OSCORE Security Context.

   KUDOS relies on the support function updateCtx() defined in
   Section 4.2 and the message exchange defined in Section 4.3.  The
   following properties are fulfilled.

   *  KUDOS can be initiated by either peer.  In particular, the client
      or the server may start KUDOS by sending the first rekeying
      message.

   *  The new OSCORE Security Context enjoys Perfect Forward Secrecy.

   *  The same ID Context value used in the old OSCORE Security Context
      is preserved in the new Security Context.  Furthermore, the ID
      Context value never changes throughout the KUDOS execution.

   *  KUDOS is robust against a peer rebooting, and it especially avoids
      the reuse of AEAD (nonce, key) pairs.

   *  KUDOS completes in one round trip.  The two peers achieve mutual
      proof-of-possession in the following exchange, which is protected
      with the newly established OSCORE Security Context.

Höglund & Tiloca          Expires 28 April 2022                [Page 11]
Internet-Draft        Key Update for OSCORE (KUDOS)         October 2021

4.1.  Extensions to the OSCORE Option

   In order to support the message exchange for establishing a new
   OSCORE Security Context as defined in Section 4.3, this document
   extends the use of the OSCORE option originally defined in [RFC8613]
   as follows.

   *  This document defines the usage of the seventh least significant
      bit, called "Extension-1 Flag", in the first byte of the OSCORE
      option containing the OSCORE flag bits.  This flag bit is
      specified in Section 6.1.

      When the Extension-1 Flag is set to 1, the second byte of the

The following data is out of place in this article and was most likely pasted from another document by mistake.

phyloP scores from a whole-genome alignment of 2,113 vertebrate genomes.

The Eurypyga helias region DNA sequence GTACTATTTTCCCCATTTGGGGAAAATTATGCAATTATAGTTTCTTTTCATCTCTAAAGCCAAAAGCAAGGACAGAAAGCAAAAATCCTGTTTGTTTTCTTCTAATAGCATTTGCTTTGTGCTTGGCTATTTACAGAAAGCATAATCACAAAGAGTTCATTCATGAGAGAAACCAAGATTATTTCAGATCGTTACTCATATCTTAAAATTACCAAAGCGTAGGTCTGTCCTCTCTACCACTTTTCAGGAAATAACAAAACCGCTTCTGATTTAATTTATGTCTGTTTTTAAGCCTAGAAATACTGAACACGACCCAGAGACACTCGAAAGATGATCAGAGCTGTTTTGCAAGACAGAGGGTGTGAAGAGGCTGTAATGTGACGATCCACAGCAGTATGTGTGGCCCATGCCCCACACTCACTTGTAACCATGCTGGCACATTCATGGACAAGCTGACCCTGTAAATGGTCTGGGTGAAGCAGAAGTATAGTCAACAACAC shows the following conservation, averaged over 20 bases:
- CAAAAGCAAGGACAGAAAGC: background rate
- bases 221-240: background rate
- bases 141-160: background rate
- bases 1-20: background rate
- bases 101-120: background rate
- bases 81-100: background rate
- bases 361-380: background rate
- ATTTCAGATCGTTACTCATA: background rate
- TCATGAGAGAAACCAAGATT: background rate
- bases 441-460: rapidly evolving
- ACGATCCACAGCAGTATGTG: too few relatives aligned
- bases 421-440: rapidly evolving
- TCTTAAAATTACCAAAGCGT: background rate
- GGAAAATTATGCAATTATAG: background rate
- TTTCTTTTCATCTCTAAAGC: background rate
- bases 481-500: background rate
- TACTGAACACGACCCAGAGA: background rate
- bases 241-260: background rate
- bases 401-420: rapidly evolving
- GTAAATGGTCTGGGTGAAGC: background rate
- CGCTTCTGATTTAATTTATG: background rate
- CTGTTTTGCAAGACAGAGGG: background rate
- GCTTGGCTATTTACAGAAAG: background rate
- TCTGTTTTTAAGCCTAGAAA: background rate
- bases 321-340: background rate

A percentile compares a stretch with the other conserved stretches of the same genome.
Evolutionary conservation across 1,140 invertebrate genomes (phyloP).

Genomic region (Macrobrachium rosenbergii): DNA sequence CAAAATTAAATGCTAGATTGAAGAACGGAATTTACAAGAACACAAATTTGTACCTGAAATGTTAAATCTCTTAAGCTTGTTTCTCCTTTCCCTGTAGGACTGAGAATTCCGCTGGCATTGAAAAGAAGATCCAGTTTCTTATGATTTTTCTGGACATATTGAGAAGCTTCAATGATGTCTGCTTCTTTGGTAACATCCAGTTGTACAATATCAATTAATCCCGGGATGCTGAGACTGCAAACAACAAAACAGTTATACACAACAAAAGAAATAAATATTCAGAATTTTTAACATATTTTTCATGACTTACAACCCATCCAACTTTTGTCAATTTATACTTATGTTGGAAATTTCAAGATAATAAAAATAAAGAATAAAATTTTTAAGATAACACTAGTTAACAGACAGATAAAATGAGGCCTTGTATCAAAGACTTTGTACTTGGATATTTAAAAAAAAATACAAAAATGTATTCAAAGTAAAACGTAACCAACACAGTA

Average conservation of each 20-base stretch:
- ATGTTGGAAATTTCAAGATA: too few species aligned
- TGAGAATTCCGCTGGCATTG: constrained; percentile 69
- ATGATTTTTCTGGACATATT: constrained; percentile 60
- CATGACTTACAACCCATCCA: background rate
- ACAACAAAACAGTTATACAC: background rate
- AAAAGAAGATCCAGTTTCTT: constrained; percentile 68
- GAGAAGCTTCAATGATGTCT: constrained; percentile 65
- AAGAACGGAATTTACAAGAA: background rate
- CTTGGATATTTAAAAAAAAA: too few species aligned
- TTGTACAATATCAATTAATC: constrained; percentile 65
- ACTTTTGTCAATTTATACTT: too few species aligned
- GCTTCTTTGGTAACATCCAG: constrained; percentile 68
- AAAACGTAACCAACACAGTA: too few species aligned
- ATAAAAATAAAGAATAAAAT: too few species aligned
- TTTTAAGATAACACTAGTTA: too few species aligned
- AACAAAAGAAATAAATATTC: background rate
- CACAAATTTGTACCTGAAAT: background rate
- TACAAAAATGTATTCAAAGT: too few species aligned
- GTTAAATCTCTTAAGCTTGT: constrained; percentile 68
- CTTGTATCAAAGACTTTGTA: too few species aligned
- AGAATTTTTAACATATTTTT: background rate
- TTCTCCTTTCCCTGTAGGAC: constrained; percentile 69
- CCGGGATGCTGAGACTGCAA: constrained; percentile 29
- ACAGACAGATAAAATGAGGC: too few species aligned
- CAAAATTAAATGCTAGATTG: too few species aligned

OSCORE option MUST include the set of OSCORE flag bits 8-15.

   *  This document defines the usage of the first least significant bit
      "ID Detail Flag", 'd', in the second byte of the OSCORE option
      containing the OSCORE flag bits.  This flag bit is specified in
      Section 6.1.

      When it is set to 1, the compressed COSE object contains an 'id
      detail', to be used for the steps defined in Section 4.3.  In
      particular, the 1 byte following 'kid context' (if any) encodes
      the length x of 'id detail', and the following x bytes encode 'id
      detail'.

   *  The second-to-eighth least significant bits in the second byte of
      the OSCORE option containing the OSCORE flag bits are reserved for
      future use.  These bits SHALL be set to zero when not in use.
      According to this specification, if any of these bits are set to
      1, the message is considered to be malformed and decompression
      fails as specified in item 2 of Section 8.2 of [RFC8613].

   Figure 4 shows the OSCORE option value including also 'id detail'.

  0 1 2 3 4 5 6 7  8   9   10  11  12  13  14  15 <----- n bytes ----->
 +-+-+-+-+-+-+-+-+---+---+---+---+---+---+---+---+---------------------+
 |0|1|0|h|k|  n  | 0 | 0 | 0 | 0 | 0 | 0 | 0 | d | Partial IV (if any) |
 +-+-+-+-+-+-+-+-+---+---+---+---+---+---+---+---+---------------------+

  <- 1 byte -> <----- s bytes ------> <- 1 byte -> <----- x bytes ---->
 +------------+----------------------+---------------------------------+
 | s (if any) | kid context (if any) | x (if any) | id detail (if any) |
 +------------+----------------------+------------+--------------------+

 +------------------+
 | kid (if any) ... |
 +------------------+

Höglund & Tiloca          Expires 28 April 2022                [Page 12]
Internet-Draft        Key Update for OSCORE (KUDOS)         October 2021

        Figure 4: The OSCORE option value, including 'id detail'

4.2.  Function for Security Context Update

   The updateCtx() function shown in Figure 5 takes as input a nonce N
   as well as an OSCORE Security Context CTX_IN, and returns as output a